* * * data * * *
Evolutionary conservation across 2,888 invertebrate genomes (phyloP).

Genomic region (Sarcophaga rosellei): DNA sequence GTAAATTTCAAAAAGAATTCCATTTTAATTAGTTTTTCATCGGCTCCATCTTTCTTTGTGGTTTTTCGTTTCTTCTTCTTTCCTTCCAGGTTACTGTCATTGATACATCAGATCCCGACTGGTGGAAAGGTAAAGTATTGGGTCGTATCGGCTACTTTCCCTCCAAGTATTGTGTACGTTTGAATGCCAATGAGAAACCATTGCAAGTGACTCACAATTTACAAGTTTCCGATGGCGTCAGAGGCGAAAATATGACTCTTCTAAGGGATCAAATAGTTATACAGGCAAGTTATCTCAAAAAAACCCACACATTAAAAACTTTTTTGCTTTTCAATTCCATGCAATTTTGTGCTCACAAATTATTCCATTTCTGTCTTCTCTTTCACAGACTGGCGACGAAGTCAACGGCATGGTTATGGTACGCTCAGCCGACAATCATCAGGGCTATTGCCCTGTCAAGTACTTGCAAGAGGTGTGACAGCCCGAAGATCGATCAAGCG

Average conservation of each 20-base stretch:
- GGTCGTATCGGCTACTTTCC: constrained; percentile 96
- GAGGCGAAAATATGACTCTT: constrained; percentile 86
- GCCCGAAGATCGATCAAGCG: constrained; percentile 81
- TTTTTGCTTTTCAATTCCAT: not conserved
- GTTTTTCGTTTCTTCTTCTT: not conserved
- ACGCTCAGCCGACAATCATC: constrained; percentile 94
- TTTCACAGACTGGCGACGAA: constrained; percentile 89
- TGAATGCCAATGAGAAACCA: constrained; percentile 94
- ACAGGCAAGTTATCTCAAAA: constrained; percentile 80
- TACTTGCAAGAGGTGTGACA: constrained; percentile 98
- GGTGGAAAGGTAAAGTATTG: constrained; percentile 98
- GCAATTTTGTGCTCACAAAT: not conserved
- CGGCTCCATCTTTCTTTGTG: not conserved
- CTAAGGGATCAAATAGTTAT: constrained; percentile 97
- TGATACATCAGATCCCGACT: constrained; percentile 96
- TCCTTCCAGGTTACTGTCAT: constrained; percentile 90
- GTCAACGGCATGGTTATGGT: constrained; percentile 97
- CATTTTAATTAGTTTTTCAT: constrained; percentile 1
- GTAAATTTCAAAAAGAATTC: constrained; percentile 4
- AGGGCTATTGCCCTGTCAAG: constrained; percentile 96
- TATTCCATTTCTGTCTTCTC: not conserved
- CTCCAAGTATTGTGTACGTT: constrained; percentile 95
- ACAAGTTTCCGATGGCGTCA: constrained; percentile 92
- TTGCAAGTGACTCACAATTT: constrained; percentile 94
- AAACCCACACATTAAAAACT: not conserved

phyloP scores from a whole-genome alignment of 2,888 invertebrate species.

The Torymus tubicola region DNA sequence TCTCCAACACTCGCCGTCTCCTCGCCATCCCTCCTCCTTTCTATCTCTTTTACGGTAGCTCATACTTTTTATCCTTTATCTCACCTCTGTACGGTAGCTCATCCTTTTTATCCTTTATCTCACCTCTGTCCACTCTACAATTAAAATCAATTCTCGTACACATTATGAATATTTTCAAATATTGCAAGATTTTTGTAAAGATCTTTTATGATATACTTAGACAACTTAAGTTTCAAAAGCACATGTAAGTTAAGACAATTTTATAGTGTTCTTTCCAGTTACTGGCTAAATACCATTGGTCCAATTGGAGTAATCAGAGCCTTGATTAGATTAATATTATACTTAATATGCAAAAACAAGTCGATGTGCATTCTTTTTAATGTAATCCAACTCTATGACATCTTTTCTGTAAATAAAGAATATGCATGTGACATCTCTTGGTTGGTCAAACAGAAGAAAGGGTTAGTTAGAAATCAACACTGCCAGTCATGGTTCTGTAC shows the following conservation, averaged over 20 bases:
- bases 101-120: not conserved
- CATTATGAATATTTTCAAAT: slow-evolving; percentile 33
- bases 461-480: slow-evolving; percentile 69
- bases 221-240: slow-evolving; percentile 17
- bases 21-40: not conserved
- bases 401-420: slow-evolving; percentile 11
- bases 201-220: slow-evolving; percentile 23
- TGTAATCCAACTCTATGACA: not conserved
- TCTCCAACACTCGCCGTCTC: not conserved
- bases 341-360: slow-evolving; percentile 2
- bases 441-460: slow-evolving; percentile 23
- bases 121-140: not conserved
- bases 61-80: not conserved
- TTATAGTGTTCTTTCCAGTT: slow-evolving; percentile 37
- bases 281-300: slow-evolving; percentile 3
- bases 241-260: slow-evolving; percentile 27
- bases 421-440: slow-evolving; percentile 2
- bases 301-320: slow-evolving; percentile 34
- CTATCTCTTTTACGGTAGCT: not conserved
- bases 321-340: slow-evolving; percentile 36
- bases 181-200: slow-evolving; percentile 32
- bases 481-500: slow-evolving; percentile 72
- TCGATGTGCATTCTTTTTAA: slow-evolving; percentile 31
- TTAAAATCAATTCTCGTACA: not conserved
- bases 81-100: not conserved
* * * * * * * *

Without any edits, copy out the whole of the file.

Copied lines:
Evolutionary conservation across 2,888 invertebrate genomes (phyloP).

Genomic region (Sarcophaga rosellei): DNA sequence GTAAATTTCAAAAAGAATTCCATTTTAATTAGTTTTTCATCGGCTCCATCTTTCTTTGTGGTTTTTCGTTTCTTCTTCTTTCCTTCCAGGTTACTGTCATTGATACATCAGATCCCGACTGGTGGAAAGGTAAAGTATTGGGTCGTATCGGCTACTTTCCCTCCAAGTATTGTGTACGTTTGAATGCCAATGAGAAACCATTGCAAGTGACTCACAATTTACAAGTTTCCGATGGCGTCAGAGGCGAAAATATGACTCTTCTAAGGGATCAAATAGTTATACAGGCAAGTTATCTCAAAAAAACCCACACATTAAAAACTTTTTTGCTTTTCAATTCCATGCAATTTTGTGCTCACAAATTATTCCATTTCTGTCTTCTCTTTCACAGACTGGCGACGAAGTCAACGGCATGGTTATGGTACGCTCAGCCGACAATCATCAGGGCTATTGCCCTGTCAAGTACTTGCAAGAGGTGTGACAGCCCGAAGATCGATCAAGCG

Average conservation of each 20-base stretch:
- GGTCGTATCGGCTACTTTCC: constrained; percentile 96
- GAGGCGAAAATATGACTCTT: constrained; percentile 86
- GCCCGAAGATCGATCAAGCG: constrained; percentile 81
- TTTTTGCTTTTCAATTCCAT: not conserved
- GTTTTTCGTTTCTTCTTCTT: not conserved
- ACGCTCAGCCGACAATCATC: constrained; percentile 94
- TTTCACAGACTGGCGACGAA: constrained; percentile 89
- TGAATGCCAATGAGAAACCA: constrained; percentile 94
- ACAGGCAAGTTATCTCAAAA: constrained; percentile 80
- TACTTGCAAGAGGTGTGACA: constrained; percentile 98
- GGTGGAAAGGTAAAGTATTG: constrained; percentile 98
- GCAATTTTGTGCTCACAAAT: not conserved
- CGGCTCCATCTTTCTTTGTG: not conserved
- CTAAGGGATCAAATAGTTAT: constrained; percentile 97
- TGATACATCAGATCCCGACT: constrained; percentile 96
- TCCTTCCAGGTTACTGTCAT: constrained; percentile 90
- GTCAACGGCATGGTTATGGT: constrained; percentile 97
- CATTTTAATTAGTTTTTCAT: constrained; percentile 1
- GTAAATTTCAAAAAGAATTC: constrained; percentile 4
- AGGGCTATTGCCCTGTCAAG: constrained; percentile 96
- TATTCCATTTCTGTCTTCTC: not conserved
- CTCCAAGTATTGTGTACGTT: constrained; percentile 95
- ACAAGTTTCCGATGGCGTCA: constrained; percentile 92
- TTGCAAGTGACTCACAATTT: constrained; percentile 94
- AAACCCACACATTAAAAACT: not conserved

phyloP scores from a whole-genome alignment of 2,888 invertebrate species.

The Torymus tubicola region DNA sequence TCTCCAACACTCGCCGTCTCCTCGCCATCCCTCCTCCTTTCTATCTCTTTTACGGTAGCTCATACTTTTTATCCTTTATCTCACCTCTGTACGGTAGCTCATCCTTTTTATCCTTTATCTCACCTCTGTCCACTCTACAATTAAAATCAATTCTCGTACACATTATGAATATTTTCAAATATTGCAAGATTTTTGTAAAGATCTTTTATGATATACTTAGACAACTTAAGTTTCAAAAGCACATGTAAGTTAAGACAATTTTATAGTGTTCTTTCCAGTTACTGGCTAAATACCATTGGTCCAATTGGAGTAATCAGAGCCTTGATTAGATTAATATTATACTTAATATGCAAAAACAAGTCGATGTGCATTCTTTTTAATGTAATCCAACTCTATGACATCTTTTCTGTAAATAAAGAATATGCATGTGACATCTCTTGGTTGGTCAAACAGAAGAAAGGGTTAGTTAGAAATCAACACTGCCAGTCATGGTTCTGTAC shows the following conservation, averaged over 20 bases:
- bases 101-120: not conserved
- CATTATGAATATTTTCAAAT: slow-evolving; percentile 33
- bases 461-480: slow-evolving; percentile 69
- bases 221-240: slow-evolving; percentile 17
- bases 21-40: not conserved
- bases 401-420: slow-evolving; percentile 11
- bases 201-220: slow-evolving; percentile 23
- TGTAATCCAACTCTATGACA: not conserved
- TCTCCAACACTCGCCGTCTC: not conserved
- bases 341-360: slow-evolving; percentile 2
- bases 441-460: slow-evolving; percentile 23
- bases 121-140: not conserved
- bases 61-80: not conserved
- TTATAGTGTTCTTTCCAGTT: slow-evolving; percentile 37
- bases 281-300: slow-evolving; percentile 3
- bases 241-260: slow-evolving; percentile 27
- bases 421-440: slow-evolving; percentile 2
- bases 301-320: slow-evolving; percentile 34
- CTATCTCTTTTACGGTAGCT: not conserved
- bases 321-340: slow-evolving; percentile 36
- bases 181-200: slow-evolving; percentile 32
- bases 481-500: slow-evolving; percentile 72
- TCGATGTGCATTCTTTTTAA: slow-evolving; percentile 31
- TTAAAATCAATTCTCGTACA: not conserved
- bases 81-100: not conserved